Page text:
Ex-Giant Michael Strahan speaks during a press conference.

Ex-Giant Michael Strahan speaks during a press conference. Credit: AP, 2008

Michael Strahan isn't quite sure what to expect from this year's Giants. Which could be a good thing.

"It's really tough for me, because the team has changed so much," Strahan said Wednesday on a conference call preceding his Hall of Fame induction Aug. 2 in Canton, Ohio. There are a lot of guys I'm not familiar with, outside of Eli Manning. So I don't know what to expect. I just think it's so unpredictable."

Then again, Strahan thinks it might be a good omen that not much is expected from a team coming off a 7-9 season and in the midst of a major roster overhaul.

"The great thing about the Giants," he said, "is whenever you don't expect anything, they end up winning Super Bowls."

Strahan should know. His final season with the Giants was in 2007, and there were few expectations for the team. They wound up winning the Super Bowl. And in 2011, the Giants were again considered long shots, but won the championship that season, too.

Many of Strahan's former teammates and coaches, including Manning and Tom Coughlin, will be on hand in Canton to see him inducted. The former defensive end, who played 15 seasons with the Giants and still holds the NFL's single-season sack record (221/2), as well as the Giants' franchise record for sacks (1411/2), is thrilled at the greatest honor a player can receive.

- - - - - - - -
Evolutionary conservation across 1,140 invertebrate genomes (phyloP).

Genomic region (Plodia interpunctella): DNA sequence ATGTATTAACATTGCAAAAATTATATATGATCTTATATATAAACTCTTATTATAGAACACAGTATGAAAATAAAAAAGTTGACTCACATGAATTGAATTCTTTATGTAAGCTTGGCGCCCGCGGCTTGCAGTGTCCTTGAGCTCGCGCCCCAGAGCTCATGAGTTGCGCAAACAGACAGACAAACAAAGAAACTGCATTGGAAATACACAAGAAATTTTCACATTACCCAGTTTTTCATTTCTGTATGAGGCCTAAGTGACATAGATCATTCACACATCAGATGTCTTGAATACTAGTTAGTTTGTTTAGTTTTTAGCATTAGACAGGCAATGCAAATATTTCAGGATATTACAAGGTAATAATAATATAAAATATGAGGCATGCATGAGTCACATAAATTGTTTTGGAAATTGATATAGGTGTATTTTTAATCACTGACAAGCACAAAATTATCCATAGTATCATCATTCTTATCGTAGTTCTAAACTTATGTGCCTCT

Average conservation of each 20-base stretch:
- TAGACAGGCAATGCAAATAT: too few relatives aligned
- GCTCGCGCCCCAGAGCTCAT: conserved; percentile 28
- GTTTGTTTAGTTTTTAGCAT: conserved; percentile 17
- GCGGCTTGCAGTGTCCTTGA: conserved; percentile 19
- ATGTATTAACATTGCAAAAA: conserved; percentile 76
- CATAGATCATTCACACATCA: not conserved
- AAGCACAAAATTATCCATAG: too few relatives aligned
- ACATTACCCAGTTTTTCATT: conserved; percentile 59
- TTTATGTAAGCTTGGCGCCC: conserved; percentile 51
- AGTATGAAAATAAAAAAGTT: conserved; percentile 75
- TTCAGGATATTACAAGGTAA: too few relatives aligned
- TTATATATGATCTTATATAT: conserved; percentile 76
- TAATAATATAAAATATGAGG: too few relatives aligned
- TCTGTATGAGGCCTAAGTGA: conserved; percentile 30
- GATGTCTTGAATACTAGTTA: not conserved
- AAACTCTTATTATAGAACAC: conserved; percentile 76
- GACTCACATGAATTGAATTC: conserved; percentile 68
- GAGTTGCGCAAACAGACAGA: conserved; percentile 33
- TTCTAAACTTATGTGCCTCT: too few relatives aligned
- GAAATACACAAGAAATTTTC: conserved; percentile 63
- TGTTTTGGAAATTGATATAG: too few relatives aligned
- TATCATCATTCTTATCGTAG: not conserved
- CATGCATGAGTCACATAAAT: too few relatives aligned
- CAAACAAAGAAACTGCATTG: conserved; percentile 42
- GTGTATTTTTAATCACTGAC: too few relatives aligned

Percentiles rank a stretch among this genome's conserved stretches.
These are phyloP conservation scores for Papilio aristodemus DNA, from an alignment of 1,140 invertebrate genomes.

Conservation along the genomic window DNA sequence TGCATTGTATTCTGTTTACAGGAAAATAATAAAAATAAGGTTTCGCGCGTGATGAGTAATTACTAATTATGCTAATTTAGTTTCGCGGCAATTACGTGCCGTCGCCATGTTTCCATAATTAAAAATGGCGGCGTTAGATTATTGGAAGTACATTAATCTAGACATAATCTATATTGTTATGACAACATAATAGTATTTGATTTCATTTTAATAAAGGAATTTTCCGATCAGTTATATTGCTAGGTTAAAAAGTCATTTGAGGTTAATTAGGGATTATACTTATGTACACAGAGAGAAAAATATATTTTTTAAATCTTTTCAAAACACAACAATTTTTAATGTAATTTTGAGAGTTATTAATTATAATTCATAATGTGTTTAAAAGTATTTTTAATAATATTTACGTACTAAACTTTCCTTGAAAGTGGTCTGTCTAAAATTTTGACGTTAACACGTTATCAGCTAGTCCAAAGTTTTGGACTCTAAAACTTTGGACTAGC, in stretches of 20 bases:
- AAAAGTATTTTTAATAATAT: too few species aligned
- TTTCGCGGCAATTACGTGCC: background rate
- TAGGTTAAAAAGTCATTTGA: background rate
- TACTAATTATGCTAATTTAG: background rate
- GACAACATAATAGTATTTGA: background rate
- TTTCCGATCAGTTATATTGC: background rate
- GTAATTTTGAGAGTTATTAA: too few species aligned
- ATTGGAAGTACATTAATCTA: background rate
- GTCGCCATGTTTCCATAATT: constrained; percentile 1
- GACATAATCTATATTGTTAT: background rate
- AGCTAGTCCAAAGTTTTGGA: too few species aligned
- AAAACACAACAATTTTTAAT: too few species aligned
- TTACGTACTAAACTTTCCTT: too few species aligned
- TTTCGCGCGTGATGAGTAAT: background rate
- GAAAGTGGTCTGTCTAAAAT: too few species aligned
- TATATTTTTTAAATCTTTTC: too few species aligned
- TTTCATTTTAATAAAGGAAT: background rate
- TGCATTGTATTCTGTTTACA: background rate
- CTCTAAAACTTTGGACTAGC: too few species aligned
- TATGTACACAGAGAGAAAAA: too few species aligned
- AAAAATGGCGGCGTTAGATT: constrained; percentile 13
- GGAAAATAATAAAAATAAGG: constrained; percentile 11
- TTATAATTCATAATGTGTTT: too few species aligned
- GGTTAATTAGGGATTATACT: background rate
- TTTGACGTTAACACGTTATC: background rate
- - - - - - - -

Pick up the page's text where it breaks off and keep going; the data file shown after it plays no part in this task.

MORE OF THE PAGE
He joins former Giants linebackers Lawrence Taylor and Harry Carson, as well as late owner Wellington Mara, among other franchise legends in the Hall of Fame.

"It's overwhelming to be honored with them," Strahan said. "Mr. Mara was there when I was drafted [in 1992]. He was at practice every day and he was one of the original pioneers of the game. On top of that, Harry Carson being a great friend of mine and LT, being a great friend and the one guy I looked up to when I came in.

"So much history on the side of the Giants, and you can see we all spent our career in one place. It goes to show it's a family. [Being in the Hall of Fame] is nothing I had in my brain, nothing I imagined when I started out that I'd be joining these guys in the Hall of Fame. I'm honored to be doing so. You're recognized as one of the best that's ever played the game. There's not much more you could say."

Strahan said he looks forward to joining friend and mentor Deacon Jones in Canton. Jones, a defensive end for the Rams who played in the 1960s and '70s died in June of 2013. The two became friends during Strahan's career.

"From before the Pro Bowls, til after the Pro Bowls and the Super Bowl and everything else, Deacon was always there for me and always a father figure, a mentor," Strahan said. "Sadly for us, he's not around any more. But I'll talk to his bust and speak to him. Deacon was my guy. He took care of me. He had the best stories and the most encouragement throughout my career."

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